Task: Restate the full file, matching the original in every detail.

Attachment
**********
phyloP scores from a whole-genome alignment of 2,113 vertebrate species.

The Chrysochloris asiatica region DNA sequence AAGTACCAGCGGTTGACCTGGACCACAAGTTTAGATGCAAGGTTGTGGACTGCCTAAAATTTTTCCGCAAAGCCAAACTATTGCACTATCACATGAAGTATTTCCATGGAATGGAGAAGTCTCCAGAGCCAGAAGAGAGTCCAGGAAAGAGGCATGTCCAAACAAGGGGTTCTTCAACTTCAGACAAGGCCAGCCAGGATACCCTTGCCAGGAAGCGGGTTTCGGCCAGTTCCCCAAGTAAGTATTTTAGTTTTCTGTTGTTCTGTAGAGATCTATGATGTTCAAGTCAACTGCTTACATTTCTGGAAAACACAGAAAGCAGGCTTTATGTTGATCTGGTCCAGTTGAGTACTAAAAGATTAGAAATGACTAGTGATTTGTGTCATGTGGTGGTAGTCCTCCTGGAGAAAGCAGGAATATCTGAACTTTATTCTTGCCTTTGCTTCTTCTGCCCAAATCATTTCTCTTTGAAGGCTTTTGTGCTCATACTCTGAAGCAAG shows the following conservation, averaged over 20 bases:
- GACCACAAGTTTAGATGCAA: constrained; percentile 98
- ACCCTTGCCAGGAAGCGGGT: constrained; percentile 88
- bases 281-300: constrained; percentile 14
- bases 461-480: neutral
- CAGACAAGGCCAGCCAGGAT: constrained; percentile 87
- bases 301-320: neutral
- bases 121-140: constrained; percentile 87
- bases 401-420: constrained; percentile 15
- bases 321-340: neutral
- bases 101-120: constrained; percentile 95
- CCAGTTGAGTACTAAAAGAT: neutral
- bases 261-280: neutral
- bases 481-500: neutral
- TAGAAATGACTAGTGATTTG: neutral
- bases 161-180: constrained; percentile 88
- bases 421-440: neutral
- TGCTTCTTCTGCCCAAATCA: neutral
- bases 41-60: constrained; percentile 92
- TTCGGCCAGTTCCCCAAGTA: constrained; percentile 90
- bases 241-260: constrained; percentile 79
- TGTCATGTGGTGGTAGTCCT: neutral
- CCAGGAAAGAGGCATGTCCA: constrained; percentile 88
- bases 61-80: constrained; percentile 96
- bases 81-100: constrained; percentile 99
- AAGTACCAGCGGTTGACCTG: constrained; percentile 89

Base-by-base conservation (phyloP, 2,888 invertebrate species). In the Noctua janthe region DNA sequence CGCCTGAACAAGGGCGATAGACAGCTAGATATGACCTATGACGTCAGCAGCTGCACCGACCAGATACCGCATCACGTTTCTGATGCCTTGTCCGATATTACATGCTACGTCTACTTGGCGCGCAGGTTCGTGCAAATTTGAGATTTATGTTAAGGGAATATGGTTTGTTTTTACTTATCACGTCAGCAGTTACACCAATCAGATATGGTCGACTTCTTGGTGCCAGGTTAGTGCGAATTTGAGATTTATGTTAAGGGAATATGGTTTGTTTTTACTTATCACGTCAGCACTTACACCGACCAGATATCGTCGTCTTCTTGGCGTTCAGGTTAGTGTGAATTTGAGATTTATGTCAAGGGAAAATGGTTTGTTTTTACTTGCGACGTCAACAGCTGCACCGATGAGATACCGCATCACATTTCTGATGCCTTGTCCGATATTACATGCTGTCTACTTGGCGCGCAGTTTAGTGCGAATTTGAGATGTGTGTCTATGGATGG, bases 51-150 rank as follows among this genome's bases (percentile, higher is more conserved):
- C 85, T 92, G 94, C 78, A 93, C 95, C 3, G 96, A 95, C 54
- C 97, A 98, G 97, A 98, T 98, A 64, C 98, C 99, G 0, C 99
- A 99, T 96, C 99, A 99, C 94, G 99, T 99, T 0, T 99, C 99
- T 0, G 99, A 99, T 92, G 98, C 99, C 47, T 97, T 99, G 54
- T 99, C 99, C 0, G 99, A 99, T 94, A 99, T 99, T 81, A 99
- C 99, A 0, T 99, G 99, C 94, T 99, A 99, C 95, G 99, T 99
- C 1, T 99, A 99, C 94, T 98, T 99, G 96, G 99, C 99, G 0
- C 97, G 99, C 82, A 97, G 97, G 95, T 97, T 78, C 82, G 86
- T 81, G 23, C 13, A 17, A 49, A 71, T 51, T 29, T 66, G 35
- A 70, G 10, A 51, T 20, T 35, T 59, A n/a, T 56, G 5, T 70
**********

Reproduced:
phyloP scores from a whole-genome alignment of 2,113 vertebrate species.

The Chrysochloris asiatica region DNA sequence AAGTACCAGCGGTTGACCTGGACCACAAGTTTAGATGCAAGGTTGTGGACTGCCTAAAATTTTTCCGCAAAGCCAAACTATTGCACTATCACATGAAGTATTTCCATGGAATGGAGAAGTCTCCAGAGCCAGAAGAGAGTCCAGGAAAGAGGCATGTCCAAACAAGGGGTTCTTCAACTTCAGACAAGGCCAGCCAGGATACCCTTGCCAGGAAGCGGGTTTCGGCCAGTTCCCCAAGTAAGTATTTTAGTTTTCTGTTGTTCTGTAGAGATCTATGATGTTCAAGTCAACTGCTTACATTTCTGGAAAACACAGAAAGCAGGCTTTATGTTGATCTGGTCCAGTTGAGTACTAAAAGATTAGAAATGACTAGTGATTTGTGTCATGTGGTGGTAGTCCTCCTGGAGAAAGCAGGAATATCTGAACTTTATTCTTGCCTTTGCTTCTTCTGCCCAAATCATTTCTCTTTGAAGGCTTTTGTGCTCATACTCTGAAGCAAG shows the following conservation, averaged over 20 bases:
- GACCACAAGTTTAGATGCAA: constrained; percentile 98
- ACCCTTGCCAGGAAGCGGGT: constrained; percentile 88
- bases 281-300: constrained; percentile 14
- bases 461-480: neutral
- CAGACAAGGCCAGCCAGGAT: constrained; percentile 87
- bases 301-320: neutral
- bases 121-140: constrained; percentile 87
- bases 401-420: constrained; percentile 15
- bases 321-340: neutral
- bases 101-120: constrained; percentile 95
- CCAGTTGAGTACTAAAAGAT: neutral
- bases 261-280: neutral
- bases 481-500: neutral
- TAGAAATGACTAGTGATTTG: neutral
- bases 161-180: constrained; percentile 88
- bases 421-440: neutral
- TGCTTCTTCTGCCCAAATCA: neutral
- bases 41-60: constrained; percentile 92
- TTCGGCCAGTTCCCCAAGTA: constrained; percentile 90
- bases 241-260: constrained; percentile 79
- TGTCATGTGGTGGTAGTCCT: neutral
- CCAGGAAAGAGGCATGTCCA: constrained; percentile 88
- bases 61-80: constrained; percentile 96
- bases 81-100: constrained; percentile 99
- AAGTACCAGCGGTTGACCTG: constrained; percentile 89

Base-by-base conservation (phyloP, 2,888 invertebrate species). In the Noctua janthe region DNA sequence CGCCTGAACAAGGGCGATAGACAGCTAGATATGACCTATGACGTCAGCAGCTGCACCGACCAGATACCGCATCACGTTTCTGATGCCTTGTCCGATATTACATGCTACGTCTACTTGGCGCGCAGGTTCGTGCAAATTTGAGATTTATGTTAAGGGAATATGGTTTGTTTTTACTTATCACGTCAGCAGTTACACCAATCAGATATGGTCGACTTCTTGGTGCCAGGTTAGTGCGAATTTGAGATTTATGTTAAGGGAATATGGTTTGTTTTTACTTATCACGTCAGCACTTACACCGACCAGATATCGTCGTCTTCTTGGCGTTCAGGTTAGTGTGAATTTGAGATTTATGTCAAGGGAAAATGGTTTGTTTTTACTTGCGACGTCAACAGCTGCACCGATGAGATACCGCATCACATTTCTGATGCCTTGTCCGATATTACATGCTGTCTACTTGGCGCGCAGTTTAGTGCGAATTTGAGATGTGTGTCTATGGATGG, bases 51-150 rank as follows among this genome's bases (percentile, higher is more conserved):
- C 85, T 92, G 94, C 78, A 93, C 95, C 3, G 96, A 95, C 54
- C 97, A 98, G 97, A 98, T 98, A 64, C 98, C 99, G 0, C 99
- A 99, T 96, C 99, A 99, C 94, G 99, T 99, T 0, T 99, C 99
- T 0, G 99, A 99, T 92, G 98, C 99, C 47, T 97, T 99, G 54
- T 99, C 99, C 0, G 99, A 99, T 94, A 99, T 99, T 81, A 99
- C 99, A 0, T 99, G 99, C 94, T 99, A 99, C 95, G 99, T 99
- C 1, T 99, A 99, C 94, T 98, T 99, G 96, G 99, C 99, G 0
- C 97, G 99, C 82, A 97, G 97, G 95, T 97, T 78, C 82, G 86
- T 81, G 23, C 13, A 17, A 49, A 71, T 51, T 29, T 66, G 35
- A 70, G 10, A 51, T 20, T 35, T 59, A n/a, T 56, G 5, T 70